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Dec. 8, 2010

Vol. 111, No. 5


Alimta patent upheld

Published in the December 8, 2010, issue

A U.S. District Court judge on Nov. 15 upheld the patent for the cancer drug Alimta. The University holds the patent for Alimta, invented by chemistry professor emeritus Edward C. Taylor. Taylor developed the drug in collaboration with Eli Lilly and Co., which has an exclusive license for the patent, and Princeton receives royalties on sales of the drug.  

“Without Alimta, Princeton could not have constructed the splendid new Frick Hall, nor could it have attracted the stellar crop of junior and senior faculty members” who recently joined the chemistry department, said Provost Christopher Eisgruber ’83. He said the court’s ruling “not only recognizes the benefits that Ted Taylor's research has delivered to the world, but also makes it ­possible for Alimta revenues to underwrite future scientific discoveries at Princeton.”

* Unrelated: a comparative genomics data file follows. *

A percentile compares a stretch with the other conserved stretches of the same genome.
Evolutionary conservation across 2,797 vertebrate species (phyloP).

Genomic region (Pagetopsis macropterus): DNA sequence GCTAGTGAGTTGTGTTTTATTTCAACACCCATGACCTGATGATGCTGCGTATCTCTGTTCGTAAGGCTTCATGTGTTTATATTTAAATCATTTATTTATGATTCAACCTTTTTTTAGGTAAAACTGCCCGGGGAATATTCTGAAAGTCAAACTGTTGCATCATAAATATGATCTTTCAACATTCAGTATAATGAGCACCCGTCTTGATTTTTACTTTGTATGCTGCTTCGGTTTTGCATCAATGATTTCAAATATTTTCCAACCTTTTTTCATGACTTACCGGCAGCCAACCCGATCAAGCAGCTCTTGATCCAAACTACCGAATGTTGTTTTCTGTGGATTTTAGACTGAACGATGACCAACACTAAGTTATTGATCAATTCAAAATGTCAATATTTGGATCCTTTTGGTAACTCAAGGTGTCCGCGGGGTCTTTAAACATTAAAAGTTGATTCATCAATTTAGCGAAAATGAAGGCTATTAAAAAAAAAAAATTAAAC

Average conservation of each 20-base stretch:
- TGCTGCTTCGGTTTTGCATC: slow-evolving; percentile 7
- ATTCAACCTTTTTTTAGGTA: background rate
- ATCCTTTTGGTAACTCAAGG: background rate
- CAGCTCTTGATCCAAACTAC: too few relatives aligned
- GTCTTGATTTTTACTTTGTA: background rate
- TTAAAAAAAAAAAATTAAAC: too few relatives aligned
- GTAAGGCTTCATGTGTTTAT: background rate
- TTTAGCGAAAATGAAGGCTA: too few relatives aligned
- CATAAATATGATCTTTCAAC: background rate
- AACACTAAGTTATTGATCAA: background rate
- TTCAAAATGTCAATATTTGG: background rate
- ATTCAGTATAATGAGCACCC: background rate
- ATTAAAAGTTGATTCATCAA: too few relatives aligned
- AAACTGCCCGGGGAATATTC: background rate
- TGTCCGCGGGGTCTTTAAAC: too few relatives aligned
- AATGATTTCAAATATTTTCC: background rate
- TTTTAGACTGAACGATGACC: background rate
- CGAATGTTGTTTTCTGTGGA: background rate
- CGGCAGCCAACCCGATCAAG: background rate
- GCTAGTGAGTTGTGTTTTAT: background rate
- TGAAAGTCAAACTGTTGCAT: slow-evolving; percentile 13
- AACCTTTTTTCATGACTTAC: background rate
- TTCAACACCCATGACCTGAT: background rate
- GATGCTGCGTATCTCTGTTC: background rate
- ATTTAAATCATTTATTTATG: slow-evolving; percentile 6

Three generic drugmakers had challenged the patent, which protects Alimta until July 2016; Princeton and Lilly went to court to defend it. Lilly reported Alimta sales of $1.64 billion for the first nine months of 2010.

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1 Response to Alimta patent upheld

Rhonda Zillig Says:

2012-04-30 09:59:18

I hope you're happy, Princeton University and Eli Lilly. While you're lining your pockets with money from Alimta, I will have to forgo my dream vacation to Europe for another year, that's providing I'm still alive. I have stage 4 lung cancer and never smoked.
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CURRENT ISSUE: Dec. 8, 2010